On December 27, President Joe Biden signed into law the National Defense Authority Act for Fiscal Year 2022, which includes $256 million in HBTSS. These funds will be used to continue the development of tracking algorithms, as well as to begin assembling infrared sensors, which are scheduled for launch in 2023.

L3Harris and Northrop Grumman are to deliver two HBTSS prototypes each, including software and hardware. However, Congress is currently deadlocked over appropriations for fiscal year 2022. If the government fails to reach an agreement, HBTSS could be capped at the project’s 2021 spending level of $130 million, which would likely jeopardize the project’s schedule. In this case, the Pentagon can combine existing systems to create something similar to HBTSS,

“HBTSS would be nice to have, but it’s not clear to me that it provides unique features,” says Wright. He explains that the capabilities promised by HBTSS can be achieved without a new space-based program with ground-based sensors placed in the right places.

This may include careful placement of ships equipped with powerful radars to expand defensive zones. “I think it’s a system that I can envision, as the military would like to be able to track these systems all the time – and it could do that tracking outside [ground] radar coverage – but I’m not convinced it’s necessary,” Wright adds.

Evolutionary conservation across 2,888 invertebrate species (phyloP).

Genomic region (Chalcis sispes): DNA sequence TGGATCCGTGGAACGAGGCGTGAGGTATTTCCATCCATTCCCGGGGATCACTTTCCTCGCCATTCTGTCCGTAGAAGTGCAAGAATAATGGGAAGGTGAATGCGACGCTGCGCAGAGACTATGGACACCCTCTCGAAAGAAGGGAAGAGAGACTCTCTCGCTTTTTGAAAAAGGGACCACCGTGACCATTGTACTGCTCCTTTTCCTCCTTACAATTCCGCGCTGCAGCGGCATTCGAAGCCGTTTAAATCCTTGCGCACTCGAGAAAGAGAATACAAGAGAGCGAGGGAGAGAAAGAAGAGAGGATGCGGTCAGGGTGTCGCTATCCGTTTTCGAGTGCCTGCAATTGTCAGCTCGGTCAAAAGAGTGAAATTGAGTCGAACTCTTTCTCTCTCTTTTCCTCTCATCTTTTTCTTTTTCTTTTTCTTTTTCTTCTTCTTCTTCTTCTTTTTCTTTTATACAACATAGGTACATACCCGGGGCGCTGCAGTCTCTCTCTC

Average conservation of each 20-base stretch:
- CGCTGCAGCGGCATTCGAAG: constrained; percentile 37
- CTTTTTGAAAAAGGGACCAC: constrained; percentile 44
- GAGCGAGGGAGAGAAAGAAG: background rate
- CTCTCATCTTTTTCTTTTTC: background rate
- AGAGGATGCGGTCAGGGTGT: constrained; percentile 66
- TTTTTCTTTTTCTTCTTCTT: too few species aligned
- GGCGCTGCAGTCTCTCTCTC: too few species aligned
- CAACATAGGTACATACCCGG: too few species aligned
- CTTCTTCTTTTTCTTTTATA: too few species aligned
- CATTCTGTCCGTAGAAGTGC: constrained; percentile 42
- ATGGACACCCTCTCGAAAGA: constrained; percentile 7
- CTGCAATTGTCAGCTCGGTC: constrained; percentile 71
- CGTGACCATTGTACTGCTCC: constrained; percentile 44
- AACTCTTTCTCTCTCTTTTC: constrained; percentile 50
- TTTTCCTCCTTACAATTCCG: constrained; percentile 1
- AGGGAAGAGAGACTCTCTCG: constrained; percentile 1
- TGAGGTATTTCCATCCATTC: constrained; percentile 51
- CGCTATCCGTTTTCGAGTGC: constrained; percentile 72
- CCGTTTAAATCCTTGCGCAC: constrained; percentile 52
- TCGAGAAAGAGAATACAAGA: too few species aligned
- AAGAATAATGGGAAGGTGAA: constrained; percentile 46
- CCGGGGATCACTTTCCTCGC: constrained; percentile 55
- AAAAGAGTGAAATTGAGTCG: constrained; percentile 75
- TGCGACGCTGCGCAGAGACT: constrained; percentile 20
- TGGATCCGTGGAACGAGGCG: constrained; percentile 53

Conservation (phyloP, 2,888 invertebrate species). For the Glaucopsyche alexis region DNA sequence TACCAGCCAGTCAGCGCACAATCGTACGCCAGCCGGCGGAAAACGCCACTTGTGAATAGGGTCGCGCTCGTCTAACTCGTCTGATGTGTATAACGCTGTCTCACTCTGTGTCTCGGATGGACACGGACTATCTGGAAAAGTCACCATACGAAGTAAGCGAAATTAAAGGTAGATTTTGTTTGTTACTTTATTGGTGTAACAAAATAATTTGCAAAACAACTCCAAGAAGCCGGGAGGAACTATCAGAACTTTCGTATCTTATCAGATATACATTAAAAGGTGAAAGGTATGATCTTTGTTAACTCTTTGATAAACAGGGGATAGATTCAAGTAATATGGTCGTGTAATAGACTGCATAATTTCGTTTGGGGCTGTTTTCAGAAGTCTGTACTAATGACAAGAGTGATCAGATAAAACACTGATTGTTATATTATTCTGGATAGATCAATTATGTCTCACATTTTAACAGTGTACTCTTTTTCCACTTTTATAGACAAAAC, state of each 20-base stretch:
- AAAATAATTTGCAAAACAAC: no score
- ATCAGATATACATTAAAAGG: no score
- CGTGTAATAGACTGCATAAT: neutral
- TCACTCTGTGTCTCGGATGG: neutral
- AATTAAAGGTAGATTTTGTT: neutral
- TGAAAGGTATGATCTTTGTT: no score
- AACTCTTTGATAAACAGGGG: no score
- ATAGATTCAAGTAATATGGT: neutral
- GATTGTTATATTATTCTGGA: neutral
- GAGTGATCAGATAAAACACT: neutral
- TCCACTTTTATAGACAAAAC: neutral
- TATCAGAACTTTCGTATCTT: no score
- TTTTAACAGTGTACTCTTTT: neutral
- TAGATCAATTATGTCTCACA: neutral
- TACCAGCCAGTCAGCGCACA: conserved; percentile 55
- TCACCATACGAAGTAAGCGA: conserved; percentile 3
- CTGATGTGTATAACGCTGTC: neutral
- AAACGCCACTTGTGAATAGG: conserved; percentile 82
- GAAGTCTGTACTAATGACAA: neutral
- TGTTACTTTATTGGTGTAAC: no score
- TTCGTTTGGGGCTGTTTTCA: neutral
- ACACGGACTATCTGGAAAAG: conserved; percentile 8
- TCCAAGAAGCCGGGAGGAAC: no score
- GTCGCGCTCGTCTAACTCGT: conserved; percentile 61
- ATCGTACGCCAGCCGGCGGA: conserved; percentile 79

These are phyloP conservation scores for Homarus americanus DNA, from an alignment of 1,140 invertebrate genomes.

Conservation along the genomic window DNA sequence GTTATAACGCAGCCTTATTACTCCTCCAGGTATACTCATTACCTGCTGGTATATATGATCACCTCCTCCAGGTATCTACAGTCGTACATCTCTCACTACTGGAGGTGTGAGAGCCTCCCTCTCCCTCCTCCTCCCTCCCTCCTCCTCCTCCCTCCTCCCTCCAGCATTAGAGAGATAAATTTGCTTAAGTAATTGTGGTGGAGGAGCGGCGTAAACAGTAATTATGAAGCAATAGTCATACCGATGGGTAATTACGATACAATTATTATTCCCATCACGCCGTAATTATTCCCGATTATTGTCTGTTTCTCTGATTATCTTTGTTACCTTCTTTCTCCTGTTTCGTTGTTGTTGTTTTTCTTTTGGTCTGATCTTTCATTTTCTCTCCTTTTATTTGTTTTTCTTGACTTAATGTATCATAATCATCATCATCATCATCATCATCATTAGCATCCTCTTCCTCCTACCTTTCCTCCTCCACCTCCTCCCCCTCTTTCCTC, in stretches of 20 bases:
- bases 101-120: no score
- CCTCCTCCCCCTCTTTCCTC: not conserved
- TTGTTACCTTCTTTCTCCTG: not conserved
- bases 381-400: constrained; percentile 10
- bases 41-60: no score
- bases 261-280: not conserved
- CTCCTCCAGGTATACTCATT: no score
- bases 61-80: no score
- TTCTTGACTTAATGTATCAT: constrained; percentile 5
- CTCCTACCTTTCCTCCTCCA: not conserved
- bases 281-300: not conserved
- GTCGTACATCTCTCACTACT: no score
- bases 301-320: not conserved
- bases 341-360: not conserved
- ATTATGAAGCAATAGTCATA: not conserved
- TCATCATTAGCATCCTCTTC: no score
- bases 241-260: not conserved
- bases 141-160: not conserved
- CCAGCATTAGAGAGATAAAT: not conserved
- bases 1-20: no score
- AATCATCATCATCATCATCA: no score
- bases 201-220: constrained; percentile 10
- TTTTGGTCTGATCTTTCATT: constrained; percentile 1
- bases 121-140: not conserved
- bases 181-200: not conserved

Victoria Samson, a military space expert with the Secure World Foundation, agrees on the need to track modern threats along their entire flight path, but notes that HBTSS proponents may be underestimating the challenge of addressing this resonant challenge.

“I think it’s much more complex than the proponents claim, and adding hypersonic to the [operations] requirement may be more of a nod to its greater prominence among national security professionals than anything else,” says Samson.

Along with sensors, the Pentagon is rethinking the guided missiles needed to defeat hypersonic gliders. At the end of May 2021, the MDA announced that it had certified the currently deployed Standard Missile-6 missile as the last line of defense for carrier strike groups for use against hypersonic glide path vehicles.

And in November 2021, the MDA commissioned three companies to develop designs for a new weapon called the Glide Phase Interceptor designed to combat hypersonic threats. Thus, between Lockheed Martin, Raytheon and Northrop Grumman, there will be a three-way competition for the right to create a new weapon within a decade.